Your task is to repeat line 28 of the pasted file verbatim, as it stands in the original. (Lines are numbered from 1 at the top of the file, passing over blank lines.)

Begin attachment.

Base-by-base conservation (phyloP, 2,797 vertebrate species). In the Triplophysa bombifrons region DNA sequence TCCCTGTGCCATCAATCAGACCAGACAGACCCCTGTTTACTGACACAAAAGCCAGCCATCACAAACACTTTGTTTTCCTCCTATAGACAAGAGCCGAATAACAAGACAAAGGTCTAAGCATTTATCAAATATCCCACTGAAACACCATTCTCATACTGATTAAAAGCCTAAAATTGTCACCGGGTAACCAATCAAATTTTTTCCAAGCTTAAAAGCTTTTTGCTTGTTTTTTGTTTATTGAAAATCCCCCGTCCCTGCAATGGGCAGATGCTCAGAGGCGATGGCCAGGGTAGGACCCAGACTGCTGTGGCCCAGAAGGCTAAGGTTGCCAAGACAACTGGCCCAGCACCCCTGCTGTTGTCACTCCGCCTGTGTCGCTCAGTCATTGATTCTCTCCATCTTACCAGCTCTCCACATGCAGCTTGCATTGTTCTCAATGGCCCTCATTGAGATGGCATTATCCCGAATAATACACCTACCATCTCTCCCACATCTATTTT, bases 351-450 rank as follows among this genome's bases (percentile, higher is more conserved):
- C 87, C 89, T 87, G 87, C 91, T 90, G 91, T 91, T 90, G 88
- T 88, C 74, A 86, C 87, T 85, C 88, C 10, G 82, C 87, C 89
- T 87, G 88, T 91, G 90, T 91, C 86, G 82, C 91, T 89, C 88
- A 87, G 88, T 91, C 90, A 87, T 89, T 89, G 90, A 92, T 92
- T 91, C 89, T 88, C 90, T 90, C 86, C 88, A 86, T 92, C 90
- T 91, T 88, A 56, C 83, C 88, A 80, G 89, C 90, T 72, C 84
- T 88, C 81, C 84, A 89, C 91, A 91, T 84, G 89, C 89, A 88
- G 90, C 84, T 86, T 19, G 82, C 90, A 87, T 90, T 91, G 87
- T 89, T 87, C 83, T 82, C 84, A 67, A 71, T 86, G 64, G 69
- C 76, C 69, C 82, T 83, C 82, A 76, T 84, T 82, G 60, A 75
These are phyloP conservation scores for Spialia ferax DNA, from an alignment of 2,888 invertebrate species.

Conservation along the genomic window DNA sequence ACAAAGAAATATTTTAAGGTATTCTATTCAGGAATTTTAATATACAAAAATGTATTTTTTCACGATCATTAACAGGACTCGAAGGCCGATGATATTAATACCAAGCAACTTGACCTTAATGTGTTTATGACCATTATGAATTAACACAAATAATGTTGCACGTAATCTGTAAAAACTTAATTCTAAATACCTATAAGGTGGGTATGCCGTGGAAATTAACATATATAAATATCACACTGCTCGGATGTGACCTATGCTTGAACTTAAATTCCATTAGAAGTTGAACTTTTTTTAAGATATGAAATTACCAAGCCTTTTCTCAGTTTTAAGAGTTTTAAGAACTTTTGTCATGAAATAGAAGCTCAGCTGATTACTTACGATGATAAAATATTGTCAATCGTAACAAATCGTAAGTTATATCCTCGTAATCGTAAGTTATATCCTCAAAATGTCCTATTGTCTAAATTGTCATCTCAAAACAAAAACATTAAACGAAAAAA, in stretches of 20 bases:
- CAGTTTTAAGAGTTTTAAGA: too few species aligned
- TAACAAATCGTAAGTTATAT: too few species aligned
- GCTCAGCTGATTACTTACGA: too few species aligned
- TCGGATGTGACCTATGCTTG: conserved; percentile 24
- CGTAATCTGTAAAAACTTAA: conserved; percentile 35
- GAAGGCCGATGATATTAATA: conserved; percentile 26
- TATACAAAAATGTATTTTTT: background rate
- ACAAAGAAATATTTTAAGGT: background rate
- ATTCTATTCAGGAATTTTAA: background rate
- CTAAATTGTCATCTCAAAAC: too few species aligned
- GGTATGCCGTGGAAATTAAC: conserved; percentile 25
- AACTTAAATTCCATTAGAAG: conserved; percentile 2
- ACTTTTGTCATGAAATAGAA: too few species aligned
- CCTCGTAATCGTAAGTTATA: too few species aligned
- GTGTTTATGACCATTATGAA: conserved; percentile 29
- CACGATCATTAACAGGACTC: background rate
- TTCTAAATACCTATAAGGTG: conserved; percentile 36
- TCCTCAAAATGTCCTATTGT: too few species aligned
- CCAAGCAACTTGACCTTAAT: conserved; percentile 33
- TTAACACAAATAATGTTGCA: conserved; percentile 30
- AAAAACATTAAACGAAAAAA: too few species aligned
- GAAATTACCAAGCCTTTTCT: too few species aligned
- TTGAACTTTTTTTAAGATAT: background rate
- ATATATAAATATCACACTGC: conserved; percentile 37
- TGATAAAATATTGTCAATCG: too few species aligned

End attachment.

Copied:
- GTGTTTATGACCATTATGAA: conserved; percentile 29